• been told to self-isolate by a doctor or NHS 111

Also as at today's date (13th March 2020) new regulations have now come in to force amending who is to be covered when it comes to 'persons deemed 'incapable for work' for the purposes of sick pay entitlement.

Under the Statutory Sick Pay (General) (Coronavirus Amendment) Regulations 2020, for the purposes of sick pay entitlement, someone who is isolating themselves from other people in order to prevent infection or contamination with coronavirus disease will also be deemed to be 'incapable of work'  and therefore entitled to SSP or Contractual sick pay depending on the policy used by employers.

They key thing is to ensure that there is open and constant communication with your employees and workers around self-isolation so that you can have a clear understanding of their health status and condition. The normal rules on 7 day self certification still apply and any thing beyond this point should be evidenced where possible by a fit note. Please bear in mind though that there may be a delay around receiving this where the employee has been told to self-isolate and can only contact their GP or NHS 111 by telephone or online.

Although an employee may have been advised to self-isolate by a medical professional, they may argue that they are well enough to work from home. If you are satisfied that they are well enough to work from home and they do so, they should be paid their normal pay. Please note though that this situation should be closely monitored, especially where the employee's health deteriorates.

Do I need to pay someone if they are in quarantine because they are sick with the virus?

Yes – but only their sick pay entitlement which will either be SSP or any contractual sick pay outlined in their contract.

Do the waiting days for SSP in cases of coronavirus apply?

No. It was announced on the 4th March 2020 that SSP will apply from day one of sickness for cases involving coronavirus. Therefore, the usual three SSP waiting days will not apply.

What do I pay someone if I send them home because I feel it is too risky for them to be in work, for example, because they are a returning traveller from a high risk area?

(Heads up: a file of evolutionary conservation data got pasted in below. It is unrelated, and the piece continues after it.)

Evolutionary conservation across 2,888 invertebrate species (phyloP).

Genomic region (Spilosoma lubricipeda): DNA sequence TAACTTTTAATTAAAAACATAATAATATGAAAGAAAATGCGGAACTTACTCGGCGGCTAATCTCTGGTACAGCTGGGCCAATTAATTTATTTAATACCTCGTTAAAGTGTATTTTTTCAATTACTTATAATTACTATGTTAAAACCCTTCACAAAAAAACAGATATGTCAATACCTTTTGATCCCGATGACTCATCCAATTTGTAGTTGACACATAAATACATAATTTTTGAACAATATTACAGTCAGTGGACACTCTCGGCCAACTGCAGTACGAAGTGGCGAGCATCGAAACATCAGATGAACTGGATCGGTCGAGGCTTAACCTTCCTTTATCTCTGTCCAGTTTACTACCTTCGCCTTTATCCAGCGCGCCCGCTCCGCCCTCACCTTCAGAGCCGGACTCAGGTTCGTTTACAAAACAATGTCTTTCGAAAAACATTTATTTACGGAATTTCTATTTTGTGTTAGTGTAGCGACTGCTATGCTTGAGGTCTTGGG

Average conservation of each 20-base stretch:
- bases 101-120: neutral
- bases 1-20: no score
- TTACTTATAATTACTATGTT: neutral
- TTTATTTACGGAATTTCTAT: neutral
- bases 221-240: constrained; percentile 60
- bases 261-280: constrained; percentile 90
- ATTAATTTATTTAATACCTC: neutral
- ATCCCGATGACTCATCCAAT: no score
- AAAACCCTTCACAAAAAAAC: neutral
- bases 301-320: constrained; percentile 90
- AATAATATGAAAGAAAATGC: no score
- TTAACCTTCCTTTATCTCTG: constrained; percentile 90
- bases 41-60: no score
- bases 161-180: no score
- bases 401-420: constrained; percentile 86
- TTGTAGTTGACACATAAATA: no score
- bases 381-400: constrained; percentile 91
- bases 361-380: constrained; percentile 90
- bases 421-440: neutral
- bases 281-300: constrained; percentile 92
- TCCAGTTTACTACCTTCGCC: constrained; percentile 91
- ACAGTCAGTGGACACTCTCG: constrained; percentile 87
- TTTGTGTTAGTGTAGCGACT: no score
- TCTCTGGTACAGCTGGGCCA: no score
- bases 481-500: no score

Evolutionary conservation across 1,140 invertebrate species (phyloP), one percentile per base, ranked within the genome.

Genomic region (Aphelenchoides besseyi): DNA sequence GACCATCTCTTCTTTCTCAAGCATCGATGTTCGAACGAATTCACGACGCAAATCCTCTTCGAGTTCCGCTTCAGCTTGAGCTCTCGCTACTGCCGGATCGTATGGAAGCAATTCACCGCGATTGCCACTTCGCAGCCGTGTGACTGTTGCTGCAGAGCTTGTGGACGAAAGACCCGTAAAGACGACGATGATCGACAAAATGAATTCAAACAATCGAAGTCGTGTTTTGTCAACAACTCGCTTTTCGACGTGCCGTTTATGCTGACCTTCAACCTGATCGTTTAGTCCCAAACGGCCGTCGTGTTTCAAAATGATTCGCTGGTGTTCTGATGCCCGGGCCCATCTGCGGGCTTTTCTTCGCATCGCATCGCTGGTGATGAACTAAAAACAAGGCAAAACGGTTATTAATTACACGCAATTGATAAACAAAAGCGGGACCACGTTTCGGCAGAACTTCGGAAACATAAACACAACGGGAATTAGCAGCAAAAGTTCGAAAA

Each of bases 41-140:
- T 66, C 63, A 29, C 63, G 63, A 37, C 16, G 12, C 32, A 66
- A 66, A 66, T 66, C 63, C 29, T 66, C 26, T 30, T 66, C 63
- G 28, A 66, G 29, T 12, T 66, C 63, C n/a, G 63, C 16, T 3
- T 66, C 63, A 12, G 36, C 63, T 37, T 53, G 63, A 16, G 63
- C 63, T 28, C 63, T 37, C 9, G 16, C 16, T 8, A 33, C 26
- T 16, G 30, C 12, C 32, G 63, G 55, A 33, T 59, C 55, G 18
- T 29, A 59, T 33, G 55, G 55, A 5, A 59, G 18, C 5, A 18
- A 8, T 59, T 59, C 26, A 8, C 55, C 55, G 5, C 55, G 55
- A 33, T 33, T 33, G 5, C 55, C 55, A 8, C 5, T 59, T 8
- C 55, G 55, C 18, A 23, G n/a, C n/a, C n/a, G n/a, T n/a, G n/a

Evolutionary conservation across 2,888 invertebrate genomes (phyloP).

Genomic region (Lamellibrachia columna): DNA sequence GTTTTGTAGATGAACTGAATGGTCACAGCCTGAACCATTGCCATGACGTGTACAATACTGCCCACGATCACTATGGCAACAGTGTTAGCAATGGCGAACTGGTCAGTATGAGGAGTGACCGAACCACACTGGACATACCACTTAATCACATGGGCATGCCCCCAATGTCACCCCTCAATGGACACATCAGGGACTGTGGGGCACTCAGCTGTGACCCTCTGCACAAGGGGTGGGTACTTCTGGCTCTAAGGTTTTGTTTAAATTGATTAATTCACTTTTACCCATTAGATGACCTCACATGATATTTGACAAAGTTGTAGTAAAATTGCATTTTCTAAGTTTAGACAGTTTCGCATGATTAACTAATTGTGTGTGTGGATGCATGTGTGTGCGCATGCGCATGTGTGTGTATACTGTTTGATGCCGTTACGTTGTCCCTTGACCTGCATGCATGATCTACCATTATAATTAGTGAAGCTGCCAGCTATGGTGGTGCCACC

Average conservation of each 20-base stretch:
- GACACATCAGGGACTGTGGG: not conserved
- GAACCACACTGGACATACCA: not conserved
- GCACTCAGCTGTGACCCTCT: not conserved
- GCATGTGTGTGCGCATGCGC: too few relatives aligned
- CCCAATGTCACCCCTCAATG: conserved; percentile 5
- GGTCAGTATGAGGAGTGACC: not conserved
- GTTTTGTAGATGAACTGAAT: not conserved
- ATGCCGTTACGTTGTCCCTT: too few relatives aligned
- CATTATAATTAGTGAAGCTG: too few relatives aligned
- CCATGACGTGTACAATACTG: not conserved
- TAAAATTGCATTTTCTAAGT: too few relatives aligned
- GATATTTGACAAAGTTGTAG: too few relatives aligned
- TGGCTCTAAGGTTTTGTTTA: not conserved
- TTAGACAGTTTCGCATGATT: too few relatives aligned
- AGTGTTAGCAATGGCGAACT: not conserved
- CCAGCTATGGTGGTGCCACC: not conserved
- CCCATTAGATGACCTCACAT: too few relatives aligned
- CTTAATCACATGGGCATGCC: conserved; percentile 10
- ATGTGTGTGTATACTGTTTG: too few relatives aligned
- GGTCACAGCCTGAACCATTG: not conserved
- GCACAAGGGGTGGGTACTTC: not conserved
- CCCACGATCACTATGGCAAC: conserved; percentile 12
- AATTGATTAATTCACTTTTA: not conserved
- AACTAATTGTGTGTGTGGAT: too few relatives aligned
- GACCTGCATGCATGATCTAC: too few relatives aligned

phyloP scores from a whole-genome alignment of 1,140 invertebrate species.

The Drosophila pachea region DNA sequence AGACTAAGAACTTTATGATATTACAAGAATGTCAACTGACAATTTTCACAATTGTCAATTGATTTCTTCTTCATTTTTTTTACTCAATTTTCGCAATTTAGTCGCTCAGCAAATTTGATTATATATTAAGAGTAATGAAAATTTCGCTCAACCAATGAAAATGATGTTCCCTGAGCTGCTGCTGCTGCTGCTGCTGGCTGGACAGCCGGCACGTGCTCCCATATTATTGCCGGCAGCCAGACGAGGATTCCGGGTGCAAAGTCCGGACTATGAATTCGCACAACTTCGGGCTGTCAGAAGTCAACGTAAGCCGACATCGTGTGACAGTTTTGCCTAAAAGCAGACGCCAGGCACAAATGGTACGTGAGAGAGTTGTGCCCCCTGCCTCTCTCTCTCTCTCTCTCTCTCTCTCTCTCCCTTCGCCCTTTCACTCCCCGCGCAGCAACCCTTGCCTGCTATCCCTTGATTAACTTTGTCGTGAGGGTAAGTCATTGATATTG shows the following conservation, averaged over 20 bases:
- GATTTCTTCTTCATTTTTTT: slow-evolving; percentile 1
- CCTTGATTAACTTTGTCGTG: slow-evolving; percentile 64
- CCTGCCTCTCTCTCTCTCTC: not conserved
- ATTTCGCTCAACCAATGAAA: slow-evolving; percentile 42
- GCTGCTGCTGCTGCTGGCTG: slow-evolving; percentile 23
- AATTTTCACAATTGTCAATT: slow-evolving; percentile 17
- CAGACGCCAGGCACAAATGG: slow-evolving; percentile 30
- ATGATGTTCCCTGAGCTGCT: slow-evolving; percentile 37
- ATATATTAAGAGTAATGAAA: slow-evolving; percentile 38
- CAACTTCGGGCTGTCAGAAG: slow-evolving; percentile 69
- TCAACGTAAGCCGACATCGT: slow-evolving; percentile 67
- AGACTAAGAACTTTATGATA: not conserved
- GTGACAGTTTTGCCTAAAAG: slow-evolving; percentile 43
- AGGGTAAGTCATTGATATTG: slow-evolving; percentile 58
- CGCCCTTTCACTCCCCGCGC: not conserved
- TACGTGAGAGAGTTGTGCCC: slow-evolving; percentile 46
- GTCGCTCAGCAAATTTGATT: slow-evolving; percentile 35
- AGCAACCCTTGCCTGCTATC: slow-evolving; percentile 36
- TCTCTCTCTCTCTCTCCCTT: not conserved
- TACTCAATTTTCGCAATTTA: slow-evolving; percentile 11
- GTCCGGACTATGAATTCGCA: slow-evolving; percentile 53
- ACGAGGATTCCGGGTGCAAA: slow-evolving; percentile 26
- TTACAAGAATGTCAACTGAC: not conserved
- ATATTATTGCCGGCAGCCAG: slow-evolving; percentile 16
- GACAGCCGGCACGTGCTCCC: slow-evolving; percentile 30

In these circumstances, you would need to pay the employee full pay as this would be deemed a medical suspension. If the employee becomes sick with the virus, their sickness entitlement would then apply whether this is SSP or contractual sick pay. So the employee would move from full pay to SSP or contractual sick pay. In relation to absences associated with the coronavirus the 3 day waiting period for SSP has be waived.

What if I need to cut my employees' hours down quickly, to take into account loss of business because of the virus?

You could take advantage of any lay-off or short-time working clauses in your contracts. However, if this is not possible, please get in touch.



To read the full FAQs or if, after reading this article, you have concerns over whether your business is fully prepared for the coronavirus or any other health issue, why not log in to the online web portal or talk to our rradarstation advisors? rradarstation is accessed by thousands of companies through their business insurance products. Policyholders can access rradar’s legal advisory team over the phone or by email and web gateway that provides over 2,000 articles, step-by-step guidance sheets, forms, sample letters and templates to download relating to running your business/organisation. If you have an account you can login here.